How I became a violent person

April 22, 2015 9:00 am

I thought I might interest you guys into something different other than a political rant. This is a piece in which I talk about my discovery as to how I almost naturally – yet unintentionally – contribute to the problems of the world. Although I like to believe I am a nice guy, I have made an attempt to understand my subconscious behaviour that makes me prejudiced and fucked up on so many levels. It turns out, that I am completely conditioned at the deepest level.

Before I continue with what I am about to say let me make clear, that this is not going to be some completely self-depreciating, self-effacing post. Despite my conditioned state, I still acknowledge that there exist many virtues within me that are worth talking about. But  I believe in dealing with our flaws as well as focusing on what is amazing about us all. Hence why I will discuss these flaws in detail and as to why I think it is relative to global problems.

The last 6 months in Cape Town has pushed me into this slow-grinding self-realisation process that I exhibit thoughts which make me instantly put all sorts of barriers in front of people before I meet them. Its not just based on race, gender, religion sexuality, and so forth. There is rather a mountainous heap of labels – which are effectively the umbrella for irrational stereotypes – that I associate to people on a subconscious level as they walk past me. I judge them by their skin colour, gender, hair, facial features, body features, attractiveness levels, hats, clothes, shoes, the colour of their clothes and shoes, their nails, how well looked after their are. Every variety of combinations within these categories draws to me make a ridiculous assumption of the person thereby putting them in some box. When I approach the person to speak to them I open a further can of worms by boxing them according to their accents, their tone of voice, their body language: this would allow to me make some alterations to my initial judgments of the person, and then start adding a ton of more irrational stereotypes to attach to this person depending on the initial shit they say, and putting them in even more boxes. The nuances in my ‘judge-mentality’’ is quite insane when well observed. This in turn not only affects what I say to people, but it also shaped my body language without giving it a real thought. My conversations are covertly structured around these stereotypes and my body language is revealing the deceit of my conscious speech.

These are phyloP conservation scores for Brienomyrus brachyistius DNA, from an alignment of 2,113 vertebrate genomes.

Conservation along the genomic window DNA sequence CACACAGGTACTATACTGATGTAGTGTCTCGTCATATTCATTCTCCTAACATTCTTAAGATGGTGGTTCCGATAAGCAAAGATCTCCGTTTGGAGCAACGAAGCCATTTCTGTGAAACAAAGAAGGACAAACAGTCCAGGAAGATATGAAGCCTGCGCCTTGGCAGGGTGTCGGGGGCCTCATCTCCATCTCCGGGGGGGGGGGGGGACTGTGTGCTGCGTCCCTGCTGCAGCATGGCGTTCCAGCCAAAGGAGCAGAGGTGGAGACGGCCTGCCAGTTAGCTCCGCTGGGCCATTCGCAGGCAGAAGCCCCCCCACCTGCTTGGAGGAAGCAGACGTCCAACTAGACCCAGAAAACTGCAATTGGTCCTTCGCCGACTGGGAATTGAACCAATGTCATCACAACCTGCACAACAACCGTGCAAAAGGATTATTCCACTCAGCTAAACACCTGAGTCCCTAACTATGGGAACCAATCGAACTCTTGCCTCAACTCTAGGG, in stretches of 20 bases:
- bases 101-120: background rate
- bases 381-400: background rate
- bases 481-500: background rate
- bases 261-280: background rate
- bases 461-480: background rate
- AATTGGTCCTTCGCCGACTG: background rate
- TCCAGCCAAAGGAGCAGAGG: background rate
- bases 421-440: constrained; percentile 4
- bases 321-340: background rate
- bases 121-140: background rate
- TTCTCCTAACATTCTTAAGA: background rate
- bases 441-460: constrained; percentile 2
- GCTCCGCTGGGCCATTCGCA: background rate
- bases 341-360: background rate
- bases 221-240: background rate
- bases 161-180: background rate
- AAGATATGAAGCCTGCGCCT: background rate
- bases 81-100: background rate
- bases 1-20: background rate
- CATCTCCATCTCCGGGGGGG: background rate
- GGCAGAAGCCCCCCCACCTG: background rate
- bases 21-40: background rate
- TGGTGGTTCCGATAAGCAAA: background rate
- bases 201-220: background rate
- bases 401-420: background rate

My divisive thinking is portraying micro-aggressions – violence in its root form. By placing these giant barriers in front of people, I am making it difficult for myself to see the common humanity in this person, that they too despite their different life experiences, have dreams, passions, ideas, thoughts, about shit.

So basically asides from being a rampant racist, sexist, ageist, homophobe, I discriminate on so many levels. I assign labels to people on a rampant and habitual scale. Labels of course are not intrinsically good or bad, but in today’s world they have connotations which are stupifyingly irrational. Labels, when taking away their irrationality are necessary in helping us to understand a very complex society and simplifying it. Judging is also completely natural, its not judging that is the issue, but its the information that we draw on to judge people, and the rate at which we make use of it.

For instance there’s nothing wrong with the labels ‘white’ man or ‘black’ man – although being a colonial invention to justify slavery – but in today’s world even these labels carry irrational stereotypes.  My failure to instantly look past somebody’s skin colour will mean I instantaneously start running through a plethora of stereotypes attached to that skin colour. ‘Black’ man makes me think about crime, aids, racism, struggle, poverty, promiscuousness, big dicks (:-)). ‘White’ man makes me think about privilege, racism, power, oppression, not-so-promiscuous and average dicks. Now let’s say I saw that Black man in a dazzling suit, tie and a briefcase, so now I add the label of ”rich’ which makes me think about indifference to the poor; exploitation; a ruthless business-like mentality; probably couldn’t give a fuck about the negative impact of capitalism. Added to that would be my surprise of seeing a black man in that position, as if a position of power is not his natural role. Now think about a short white man, wearing a hoodie with a crippling case of acne. The most obvious labels here are ‘short’ and ‘white’ the not so obvious labels would probably be ‘underclass’ due to his un-keptness and the fact he is wearing a hoodie. If he is sporting a grimace on his face and his body language is aggressive, I might even add ‘short man syndrome’, ‘untrustworthiness’, or ‘grumpy cunt’.